When Mozilla releases Firefox 69 later this year, the browser will no longer support the Adobe Flash plug-in by default. Flash is the only NPAPI plug-in still supported in Firefox. More than a year ago, Adobe announced that it would end support for Flash Player by the end of 2020. The stable version of Firefox 69 is expected to be released in September 2019.

[Editor Comments]

[Neely] This change will also be reflected in Firefox ESR 60.9.0. Enterprises that need NPAPI or Flash plugin support past September may need to deploy a hosted or virtual browser capability that has these functions with restricted application access to limit exposure.

Read more in:

Mozilla: Plugin Roadmap for Firefox

ZDNet: Mozilla: Firefox 69 will disable Adobe Flash plugin by default

Softpedia: Mozilla to Disable Flash in Firefox 69

Bleeping Computer: Mozilla to Disable Flash Plugin by Default in Firefox 69

Threatpost: Mozilla Kills Default Support for Adobe Flash in Firefox 69

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--GoDaddy Turns Off JavaScript User Metrics Function

(January 14, 2019)

Web hosting company GoDaddy has turned off a function that was injecting JavaScript into customers websites. The feature was intended to run GoDaddys Real User Metrics (RUM) system, a snippet of JavaScript code [that] allows [GoDaddy] to measure and track the performance of [users] website, and collects information such as connection time and page load time. GoDaddy has acknowledged that the JavaScript may have a negative impact on website performance, and plans to reintroduce it in the future as an opt-in feature.

[Editor Comments]

[Honan] Interesting European GDPR angle to this is that the website owners need to be aware of what personal data of residents in the EU and the EEA are being gathered by third parties and to allow those individuals to opt-in to have their data collected. Website owners should ensure they are aware of all third party code that is on their sites and what personal data that code is gathering and for what purposes.

Read more in:

ZDNet: GoDaddy removes JavaScript injection which tracks website performance, but might break it too


--Proposed Legislation: Preventing Future Government Shutdowns, Grid Security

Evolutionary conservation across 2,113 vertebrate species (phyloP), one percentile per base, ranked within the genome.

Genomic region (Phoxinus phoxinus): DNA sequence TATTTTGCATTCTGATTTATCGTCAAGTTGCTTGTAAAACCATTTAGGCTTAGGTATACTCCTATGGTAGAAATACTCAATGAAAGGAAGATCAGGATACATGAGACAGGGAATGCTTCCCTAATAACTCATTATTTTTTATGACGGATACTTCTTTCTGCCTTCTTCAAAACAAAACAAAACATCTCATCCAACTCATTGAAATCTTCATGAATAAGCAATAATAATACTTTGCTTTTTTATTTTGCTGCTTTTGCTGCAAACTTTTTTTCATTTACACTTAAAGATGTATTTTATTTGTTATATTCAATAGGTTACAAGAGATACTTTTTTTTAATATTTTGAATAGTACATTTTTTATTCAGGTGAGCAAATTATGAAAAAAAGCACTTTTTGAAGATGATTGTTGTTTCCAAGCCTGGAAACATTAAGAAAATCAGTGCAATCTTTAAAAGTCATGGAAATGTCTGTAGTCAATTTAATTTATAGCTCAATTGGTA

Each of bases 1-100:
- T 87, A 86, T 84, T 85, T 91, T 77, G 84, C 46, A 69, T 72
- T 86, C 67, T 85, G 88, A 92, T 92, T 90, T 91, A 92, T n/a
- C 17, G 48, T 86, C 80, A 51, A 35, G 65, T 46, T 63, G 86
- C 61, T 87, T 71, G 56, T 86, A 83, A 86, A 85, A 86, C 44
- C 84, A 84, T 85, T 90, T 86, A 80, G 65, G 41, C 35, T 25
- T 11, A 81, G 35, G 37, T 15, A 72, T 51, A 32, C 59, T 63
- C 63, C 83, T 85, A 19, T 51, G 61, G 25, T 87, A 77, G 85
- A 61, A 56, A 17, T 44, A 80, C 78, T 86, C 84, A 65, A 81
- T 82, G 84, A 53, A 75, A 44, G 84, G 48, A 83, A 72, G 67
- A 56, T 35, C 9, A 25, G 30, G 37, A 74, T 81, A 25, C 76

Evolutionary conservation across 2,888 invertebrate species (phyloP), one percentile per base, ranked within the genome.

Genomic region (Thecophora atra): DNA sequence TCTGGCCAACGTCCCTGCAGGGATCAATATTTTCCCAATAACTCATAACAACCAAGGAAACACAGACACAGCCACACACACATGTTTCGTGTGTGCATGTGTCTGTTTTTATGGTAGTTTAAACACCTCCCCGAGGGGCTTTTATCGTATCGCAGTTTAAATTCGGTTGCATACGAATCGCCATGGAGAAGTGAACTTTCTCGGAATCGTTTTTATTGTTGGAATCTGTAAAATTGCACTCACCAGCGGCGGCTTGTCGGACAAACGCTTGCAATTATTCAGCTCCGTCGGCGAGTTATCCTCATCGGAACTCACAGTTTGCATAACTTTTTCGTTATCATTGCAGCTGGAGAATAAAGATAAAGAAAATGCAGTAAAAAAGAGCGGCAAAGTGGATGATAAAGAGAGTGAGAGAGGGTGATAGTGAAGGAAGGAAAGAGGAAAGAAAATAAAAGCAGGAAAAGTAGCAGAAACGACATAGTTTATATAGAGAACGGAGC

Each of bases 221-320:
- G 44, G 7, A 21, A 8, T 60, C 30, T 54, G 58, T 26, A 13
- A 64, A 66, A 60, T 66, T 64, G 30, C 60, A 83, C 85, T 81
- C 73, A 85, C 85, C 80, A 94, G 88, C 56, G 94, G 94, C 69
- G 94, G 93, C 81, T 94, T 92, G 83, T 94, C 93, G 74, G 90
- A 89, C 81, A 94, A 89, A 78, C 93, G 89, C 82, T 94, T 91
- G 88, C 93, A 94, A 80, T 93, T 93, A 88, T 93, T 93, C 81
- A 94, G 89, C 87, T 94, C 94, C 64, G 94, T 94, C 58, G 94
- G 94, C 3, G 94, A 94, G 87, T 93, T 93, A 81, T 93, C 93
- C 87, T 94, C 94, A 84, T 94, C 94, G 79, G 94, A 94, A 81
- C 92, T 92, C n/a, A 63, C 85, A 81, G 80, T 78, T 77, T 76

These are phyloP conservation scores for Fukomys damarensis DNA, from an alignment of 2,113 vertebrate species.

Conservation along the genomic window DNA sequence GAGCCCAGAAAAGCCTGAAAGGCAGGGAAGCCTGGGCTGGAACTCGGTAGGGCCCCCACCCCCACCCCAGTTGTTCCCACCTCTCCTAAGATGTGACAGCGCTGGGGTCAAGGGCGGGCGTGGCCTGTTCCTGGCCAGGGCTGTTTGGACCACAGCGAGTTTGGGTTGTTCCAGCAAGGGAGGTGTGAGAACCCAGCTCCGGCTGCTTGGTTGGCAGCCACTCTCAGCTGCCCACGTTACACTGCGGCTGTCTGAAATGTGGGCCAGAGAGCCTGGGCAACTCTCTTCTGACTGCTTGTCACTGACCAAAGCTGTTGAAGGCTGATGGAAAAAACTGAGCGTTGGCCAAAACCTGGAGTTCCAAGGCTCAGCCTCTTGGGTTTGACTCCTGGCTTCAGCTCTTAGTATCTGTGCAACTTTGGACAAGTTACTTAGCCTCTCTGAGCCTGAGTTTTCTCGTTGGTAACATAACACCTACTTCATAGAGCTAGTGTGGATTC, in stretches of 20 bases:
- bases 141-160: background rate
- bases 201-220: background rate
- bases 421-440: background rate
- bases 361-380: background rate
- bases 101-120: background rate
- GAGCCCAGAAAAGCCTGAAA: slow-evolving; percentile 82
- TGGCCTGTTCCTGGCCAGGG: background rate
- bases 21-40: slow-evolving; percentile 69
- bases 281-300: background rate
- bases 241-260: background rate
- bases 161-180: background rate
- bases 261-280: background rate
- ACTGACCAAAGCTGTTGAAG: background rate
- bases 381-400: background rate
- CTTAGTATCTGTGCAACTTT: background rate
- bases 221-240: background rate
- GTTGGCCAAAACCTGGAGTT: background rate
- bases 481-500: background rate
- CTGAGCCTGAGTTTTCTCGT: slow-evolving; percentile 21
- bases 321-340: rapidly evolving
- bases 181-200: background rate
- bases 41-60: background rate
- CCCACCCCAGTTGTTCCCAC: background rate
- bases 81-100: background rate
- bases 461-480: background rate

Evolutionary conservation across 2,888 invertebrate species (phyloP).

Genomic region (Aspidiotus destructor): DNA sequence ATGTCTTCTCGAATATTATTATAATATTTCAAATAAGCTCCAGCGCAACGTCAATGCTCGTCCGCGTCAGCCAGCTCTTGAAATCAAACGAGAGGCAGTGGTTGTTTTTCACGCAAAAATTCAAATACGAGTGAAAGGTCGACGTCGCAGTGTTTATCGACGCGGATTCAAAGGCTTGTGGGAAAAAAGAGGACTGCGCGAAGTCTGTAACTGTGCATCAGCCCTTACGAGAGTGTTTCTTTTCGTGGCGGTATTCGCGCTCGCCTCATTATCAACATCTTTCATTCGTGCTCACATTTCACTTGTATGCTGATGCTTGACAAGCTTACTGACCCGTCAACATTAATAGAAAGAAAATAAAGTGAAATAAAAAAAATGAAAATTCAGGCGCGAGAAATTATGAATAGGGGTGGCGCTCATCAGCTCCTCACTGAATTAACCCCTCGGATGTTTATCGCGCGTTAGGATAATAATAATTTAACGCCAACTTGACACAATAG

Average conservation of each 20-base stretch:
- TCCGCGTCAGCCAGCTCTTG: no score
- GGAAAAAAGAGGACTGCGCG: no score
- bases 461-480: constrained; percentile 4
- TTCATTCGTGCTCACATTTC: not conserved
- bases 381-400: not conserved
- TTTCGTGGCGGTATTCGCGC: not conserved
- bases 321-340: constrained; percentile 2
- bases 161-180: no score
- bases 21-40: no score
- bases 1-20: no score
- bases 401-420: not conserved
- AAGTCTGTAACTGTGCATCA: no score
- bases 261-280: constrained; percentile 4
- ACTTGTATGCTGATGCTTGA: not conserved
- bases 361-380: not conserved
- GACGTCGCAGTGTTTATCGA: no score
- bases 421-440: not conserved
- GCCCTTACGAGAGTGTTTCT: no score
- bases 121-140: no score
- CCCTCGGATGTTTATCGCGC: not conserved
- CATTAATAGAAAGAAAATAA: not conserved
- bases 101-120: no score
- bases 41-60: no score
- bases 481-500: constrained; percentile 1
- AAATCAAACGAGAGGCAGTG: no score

(January 14, 2019)

Legislation proposed by US congress members includes a bill that would guarantee furloughed federal employees retroactive pay when the government shutdown ends and another that would prevent future government shutdowns. Two pieces of proposed legislation would have the government work more closely with private sector organizations to ensure the security of the countrys power grid.

[Editor Comments]

[Neely] The proposed energy legislation calls attention to the need to assure the security of components used in the bulk energy system as well as measure the impact/criticality of interruptions to that system. The challenge will be getting utilities to participate without an identified funding source, particularly those that are dealing with liability and bankruptcy issues like PG&E in California.

Read more in:

Nextgov: Lawmakers Propose Bills to Avoid Future Shutdowns, Secure the Power Grid


--Security Issues Affect Card-Based Building Access System

(January 14, 2019)

Flaws in a card-based building access program could be exploited to take control of vulnerable systems. Researchers at Tenable and the US Computer Emergency Response Team (US-CERT) have both notified the company, PremiSys, about the issues. The vulnerabilities include an admin account with a hard-coded password that users cannot change; user credentials and other data stored with weak encryption; backups stored in a ZIP file protected by a hard-coded password; and a default database username and password that are arduous to change.

[Editor Comments]

[Murray] While issues have been identified with this application, almost any application or service that runs peer to others on physical network may represent a similar risk. Such applications should be isolated from others physically, network segmentation, or logically, virtual local area networks (VLANS). Since applications employing end-to-end application layer encryption would be protected from such weak applications or services, most, not to say all, sensitive applications should be so protected.